The Australian government and a big part of its research workforce are headed for a showdown. Barring a breakthrough in negotiations over a new employment agreement at a meeting on 29 April, staff at the Commonwealth Scientific and Industrial Research Organisation (CSIRO) could start skipping meetings with managers and ignoring their phone messages, refusing to fill in time sheets, and working strictly to specified hours. These industrial actions could escalate to strikes.
"These are not workers who go on strike at the drop of a hat; it takes a lot to get them into a situation where they feel they need to take action," says Anthony Keenan, a spokesman for the CSIRO Staff Association, which is affiliated with the Community and Public Sector Union (CPSU).
In response to a query from ScienceInsider, CSIRO spokesman Huw Morgan wrote in an e-mail: "We’re aware of the comments regarding industrial action by the CPSU. Our objective remains to develop an agreement that supports our future strategy, reflects the commitment of our staff and maintains our position as an attractive employer."
CSIRO, Australia’s national science agency, and the CSIRO Staff Association have been at loggerheads since an employment contract, called the Enterprise Agreement, expired in August. A large and important part of the nation's research effort hangs in the balance. CSIRO manages more than 50 research centers working on everything from crop improvement to astronomy. About 50% of CSIRO's 5200 eligible employees belong to the CSIRO Staff Association. Membership is voluntary, but the association includes research scientists, technicians, postdocs, support staff, and "quite a few senior managers," Keenan says.
Negotiations are stuck on numerous points. Management wants to increase working hours and cut holidays without any adjustments to compensation, Keenan says. CSIRO also wants to reduce severance payments for those whose jobs are eliminated due to budget cuts. “They want to make it quicker and cheaper to get rid of you,” he says.
The previous Enterprise Agreement—still in force pending adoption of a replacement—also includes 40-plus clauses covering criteria for performance-based pay increases, details of flextime arrangements, and other conditions of employment. Under the agreement, disputes involving these clauses must be referred to Australia's Fair Work Commission for arbitration. Keenan says management wants to remove about half of these clauses, leaving these issues to management discretion. "There would be no obligation for management to consult staff or reach an agreement," he says.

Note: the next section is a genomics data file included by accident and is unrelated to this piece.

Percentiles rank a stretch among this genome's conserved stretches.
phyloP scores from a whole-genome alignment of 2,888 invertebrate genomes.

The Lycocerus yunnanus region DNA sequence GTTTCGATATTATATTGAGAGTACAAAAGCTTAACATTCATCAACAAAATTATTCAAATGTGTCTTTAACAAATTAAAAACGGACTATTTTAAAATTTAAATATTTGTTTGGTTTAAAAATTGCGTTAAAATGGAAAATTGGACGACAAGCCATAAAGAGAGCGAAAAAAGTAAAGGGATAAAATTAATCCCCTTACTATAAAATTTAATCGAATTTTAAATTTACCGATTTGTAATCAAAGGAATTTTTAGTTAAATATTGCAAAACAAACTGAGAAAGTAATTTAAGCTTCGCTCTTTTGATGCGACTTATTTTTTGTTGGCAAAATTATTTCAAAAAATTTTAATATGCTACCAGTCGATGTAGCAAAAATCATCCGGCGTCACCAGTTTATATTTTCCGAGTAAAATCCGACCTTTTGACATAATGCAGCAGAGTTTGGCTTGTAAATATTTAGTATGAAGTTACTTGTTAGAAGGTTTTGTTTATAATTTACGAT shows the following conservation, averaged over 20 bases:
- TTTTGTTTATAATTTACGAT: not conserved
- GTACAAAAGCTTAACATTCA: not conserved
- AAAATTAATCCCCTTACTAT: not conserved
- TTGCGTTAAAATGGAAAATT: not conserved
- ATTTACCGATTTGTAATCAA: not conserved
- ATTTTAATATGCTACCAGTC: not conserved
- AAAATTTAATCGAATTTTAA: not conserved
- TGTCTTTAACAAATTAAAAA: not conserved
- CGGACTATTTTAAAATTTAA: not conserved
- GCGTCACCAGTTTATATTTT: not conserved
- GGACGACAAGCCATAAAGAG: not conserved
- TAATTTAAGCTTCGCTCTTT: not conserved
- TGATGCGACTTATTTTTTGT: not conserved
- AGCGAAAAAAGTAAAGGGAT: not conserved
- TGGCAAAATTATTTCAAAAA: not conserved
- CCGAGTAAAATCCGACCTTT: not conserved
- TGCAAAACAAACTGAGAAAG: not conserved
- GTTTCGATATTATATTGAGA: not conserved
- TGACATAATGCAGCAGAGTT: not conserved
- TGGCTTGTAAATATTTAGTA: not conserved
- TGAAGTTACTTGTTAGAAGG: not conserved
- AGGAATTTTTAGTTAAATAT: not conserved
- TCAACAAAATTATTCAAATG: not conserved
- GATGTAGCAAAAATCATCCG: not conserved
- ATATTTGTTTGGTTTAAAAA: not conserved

The association put its proposals for a new agreement on the table in December 2013, 8 months before the current agreement expired. After more than a year of fruitless negotiations, on 16 April more than 88% of the staff association members who voted approved the job actions, which could eventually include work stoppages of between 1 and 24 hours at a time.
“At CSIRO, like at other government labs, staff are very dedicated, and their dedication is being taken for granted," Keenan says.
It's the latest sign of friction between the research community and the government of Prime Minister Tony Abbott, who took power in September 2013. He initially decided against appointing a science minister, making it the first time since 1931 the post had been vacant, before agreeing last December to add science to the industry minister's title. His government cut projected CSIRO funding over the next 4 years by AU$115 million, or 16%, leading to hundreds of job losses and curtailment of the research agenda. The cuts sent CSIRO researchers to the streets in protest.
Keenan is not optimistic about the next round of negotiations. Job actions "are likely to take effect on the 30th," he says. He also worries that the government’s next budget, due out in May, will contain more bad news. "There is no guarantee that the organization's funding won't be cut again," he says.
With reporting by Leigh Dayton.